3) The ‘Snare’ record they did for One Little Indian that John Eden mentioned, again its not a great rip at 128 but its the only one floating around:

    http://www.mediafire.com/?tjxtgytymnh

    Its funny to think that out of that tour the seeds that led to Bjork and One Little Indian selling 16 or 17 millions albums was sown on that tour…I do not think anyone could have conceived that would or could have happened!

    If anyone ever finds any better rips of the above records could they post them here, I want to sample some of the D&V drum patterns but with the current quality it just aint possible.

  9. Wow, thanks very much for all those links Paul. Will have a big downloading session when I’m sure my laptop is all recovered from its recent problems.

    I’ve not heard The Nearest Door in years and I don’t think I ever heard Snare in the first place, so that’s something to look forward to.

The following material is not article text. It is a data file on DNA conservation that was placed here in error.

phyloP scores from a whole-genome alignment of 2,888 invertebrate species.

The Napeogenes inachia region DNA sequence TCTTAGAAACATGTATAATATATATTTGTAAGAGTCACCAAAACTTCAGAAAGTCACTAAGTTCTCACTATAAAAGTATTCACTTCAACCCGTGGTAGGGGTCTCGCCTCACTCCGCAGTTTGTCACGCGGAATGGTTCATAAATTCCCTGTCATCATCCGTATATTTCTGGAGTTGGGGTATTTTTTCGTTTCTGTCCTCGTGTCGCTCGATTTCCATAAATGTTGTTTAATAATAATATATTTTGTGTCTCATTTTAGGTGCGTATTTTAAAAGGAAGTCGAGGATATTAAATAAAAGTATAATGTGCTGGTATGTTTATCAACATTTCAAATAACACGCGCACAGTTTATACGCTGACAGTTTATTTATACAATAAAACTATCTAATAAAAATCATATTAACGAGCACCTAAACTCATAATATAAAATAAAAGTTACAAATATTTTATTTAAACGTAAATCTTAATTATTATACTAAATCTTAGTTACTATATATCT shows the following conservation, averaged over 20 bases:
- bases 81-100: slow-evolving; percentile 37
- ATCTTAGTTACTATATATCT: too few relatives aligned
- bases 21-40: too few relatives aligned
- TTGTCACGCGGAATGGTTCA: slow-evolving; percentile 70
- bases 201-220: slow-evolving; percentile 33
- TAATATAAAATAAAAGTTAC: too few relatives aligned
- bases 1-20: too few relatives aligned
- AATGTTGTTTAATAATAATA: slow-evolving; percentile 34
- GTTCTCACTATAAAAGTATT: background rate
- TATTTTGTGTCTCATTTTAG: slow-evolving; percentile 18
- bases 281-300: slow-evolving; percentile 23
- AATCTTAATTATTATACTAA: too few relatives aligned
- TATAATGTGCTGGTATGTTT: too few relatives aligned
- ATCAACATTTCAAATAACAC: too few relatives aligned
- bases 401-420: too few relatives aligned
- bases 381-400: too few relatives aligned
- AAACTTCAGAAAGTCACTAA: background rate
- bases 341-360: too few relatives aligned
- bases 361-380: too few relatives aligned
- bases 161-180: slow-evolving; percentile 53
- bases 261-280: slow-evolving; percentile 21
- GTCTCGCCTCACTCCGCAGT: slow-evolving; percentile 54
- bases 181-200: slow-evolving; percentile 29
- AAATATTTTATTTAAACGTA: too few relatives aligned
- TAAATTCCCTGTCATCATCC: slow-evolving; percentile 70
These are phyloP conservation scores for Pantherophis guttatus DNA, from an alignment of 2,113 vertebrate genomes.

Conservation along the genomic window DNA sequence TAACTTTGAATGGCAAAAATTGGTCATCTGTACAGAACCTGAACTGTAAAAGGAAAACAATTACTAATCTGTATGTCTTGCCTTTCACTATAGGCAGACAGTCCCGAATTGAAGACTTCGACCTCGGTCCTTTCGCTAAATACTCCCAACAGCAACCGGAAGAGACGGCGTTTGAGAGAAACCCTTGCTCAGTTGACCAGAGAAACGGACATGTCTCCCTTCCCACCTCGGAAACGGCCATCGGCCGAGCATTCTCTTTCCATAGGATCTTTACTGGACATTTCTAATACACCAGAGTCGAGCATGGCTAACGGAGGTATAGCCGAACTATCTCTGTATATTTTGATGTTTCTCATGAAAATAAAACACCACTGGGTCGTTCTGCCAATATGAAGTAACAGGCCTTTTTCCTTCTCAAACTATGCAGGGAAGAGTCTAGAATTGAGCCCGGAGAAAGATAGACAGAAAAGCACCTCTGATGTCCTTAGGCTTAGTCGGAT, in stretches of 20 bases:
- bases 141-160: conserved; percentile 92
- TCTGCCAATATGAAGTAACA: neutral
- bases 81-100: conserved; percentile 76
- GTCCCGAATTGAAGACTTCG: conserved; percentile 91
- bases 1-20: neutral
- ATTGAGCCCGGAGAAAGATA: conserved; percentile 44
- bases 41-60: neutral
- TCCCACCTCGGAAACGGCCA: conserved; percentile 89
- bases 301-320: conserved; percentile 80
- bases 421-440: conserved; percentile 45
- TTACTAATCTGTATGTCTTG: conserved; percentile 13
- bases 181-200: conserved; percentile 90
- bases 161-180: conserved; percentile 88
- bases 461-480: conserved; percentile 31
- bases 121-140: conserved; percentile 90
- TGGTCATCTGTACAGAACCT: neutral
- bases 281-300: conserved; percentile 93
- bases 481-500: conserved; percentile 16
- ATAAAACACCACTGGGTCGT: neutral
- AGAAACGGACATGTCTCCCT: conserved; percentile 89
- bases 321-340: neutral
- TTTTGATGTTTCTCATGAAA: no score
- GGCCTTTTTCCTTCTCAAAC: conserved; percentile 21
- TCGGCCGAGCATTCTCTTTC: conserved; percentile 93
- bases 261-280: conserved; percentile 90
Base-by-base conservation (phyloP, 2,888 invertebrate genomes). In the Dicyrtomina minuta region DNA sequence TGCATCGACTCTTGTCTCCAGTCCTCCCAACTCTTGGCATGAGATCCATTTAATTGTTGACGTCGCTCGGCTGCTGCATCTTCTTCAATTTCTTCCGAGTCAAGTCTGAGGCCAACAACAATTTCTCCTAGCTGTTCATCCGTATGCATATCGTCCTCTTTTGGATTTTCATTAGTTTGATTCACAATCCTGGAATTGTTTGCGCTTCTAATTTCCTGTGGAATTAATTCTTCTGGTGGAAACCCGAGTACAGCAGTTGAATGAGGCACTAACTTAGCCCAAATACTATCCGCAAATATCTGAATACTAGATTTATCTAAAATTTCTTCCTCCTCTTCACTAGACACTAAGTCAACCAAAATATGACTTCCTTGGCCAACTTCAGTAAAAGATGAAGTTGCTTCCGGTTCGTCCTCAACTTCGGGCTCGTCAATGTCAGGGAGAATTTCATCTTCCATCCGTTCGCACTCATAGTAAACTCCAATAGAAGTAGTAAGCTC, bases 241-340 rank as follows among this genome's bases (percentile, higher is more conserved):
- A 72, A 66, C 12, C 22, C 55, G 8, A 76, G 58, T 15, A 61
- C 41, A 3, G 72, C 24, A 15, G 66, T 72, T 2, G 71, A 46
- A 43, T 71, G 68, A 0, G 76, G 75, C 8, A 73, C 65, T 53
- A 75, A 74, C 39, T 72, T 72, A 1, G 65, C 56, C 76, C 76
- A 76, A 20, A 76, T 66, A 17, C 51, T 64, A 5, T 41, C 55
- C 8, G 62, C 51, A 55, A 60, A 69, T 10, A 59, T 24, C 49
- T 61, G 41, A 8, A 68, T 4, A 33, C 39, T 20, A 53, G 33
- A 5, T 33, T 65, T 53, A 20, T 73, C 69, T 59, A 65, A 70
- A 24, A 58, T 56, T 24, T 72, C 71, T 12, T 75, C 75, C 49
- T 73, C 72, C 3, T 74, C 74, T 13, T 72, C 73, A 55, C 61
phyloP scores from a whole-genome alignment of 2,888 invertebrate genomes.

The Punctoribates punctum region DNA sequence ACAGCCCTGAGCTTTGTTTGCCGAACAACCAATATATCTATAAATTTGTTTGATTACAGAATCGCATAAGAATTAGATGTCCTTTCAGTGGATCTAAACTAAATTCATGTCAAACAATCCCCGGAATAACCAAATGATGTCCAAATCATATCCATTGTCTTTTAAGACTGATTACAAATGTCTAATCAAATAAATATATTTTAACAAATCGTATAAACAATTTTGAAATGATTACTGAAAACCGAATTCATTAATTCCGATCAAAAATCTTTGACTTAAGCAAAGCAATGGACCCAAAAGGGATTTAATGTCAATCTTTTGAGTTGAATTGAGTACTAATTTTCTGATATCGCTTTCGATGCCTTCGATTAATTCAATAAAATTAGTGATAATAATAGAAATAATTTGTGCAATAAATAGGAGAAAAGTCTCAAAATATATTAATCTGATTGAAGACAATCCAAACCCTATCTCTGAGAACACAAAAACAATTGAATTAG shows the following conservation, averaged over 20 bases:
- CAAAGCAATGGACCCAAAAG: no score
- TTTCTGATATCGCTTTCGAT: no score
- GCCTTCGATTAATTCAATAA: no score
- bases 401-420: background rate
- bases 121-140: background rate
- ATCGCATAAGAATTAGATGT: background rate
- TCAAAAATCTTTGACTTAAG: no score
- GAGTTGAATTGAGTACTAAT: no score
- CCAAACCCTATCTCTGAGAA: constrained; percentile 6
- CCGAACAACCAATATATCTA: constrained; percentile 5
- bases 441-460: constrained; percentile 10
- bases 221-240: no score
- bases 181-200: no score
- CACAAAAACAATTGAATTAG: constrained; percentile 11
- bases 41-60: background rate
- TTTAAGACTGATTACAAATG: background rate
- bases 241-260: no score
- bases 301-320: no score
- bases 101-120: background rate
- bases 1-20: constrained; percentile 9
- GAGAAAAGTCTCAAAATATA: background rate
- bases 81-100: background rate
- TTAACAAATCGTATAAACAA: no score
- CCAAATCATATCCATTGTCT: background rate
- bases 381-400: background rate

Could be wrong but I think D&V came from the Manor estate in Sheffield. I kinda liked the fact that the drummer just looked like a normal lad.

    I went to a couple of those gigs on the tour myself – casn’t remember where apart from the Leadmill and Conway Hall. I was the one wearing a Lego baseball cap. Can’t remember much about the gigs themselves either unfortunately. I wish I’d had the sense to take a camera ..

    That tour was definitely a moment in history – and notable if only for showcasing the couple of anarcho acts who actually ended up becoming popstars.

    I always used to moan at bands about preaching to the converted but as soon as Bjork/the Sugarcubes and Chumbawamba started selling records to mainstream audiences, everyone else started bitching about them selling out.

    That was the final nail in the coffin lid of anarcho for me.

    Thanks for the comments Paul. You can definitely come again ..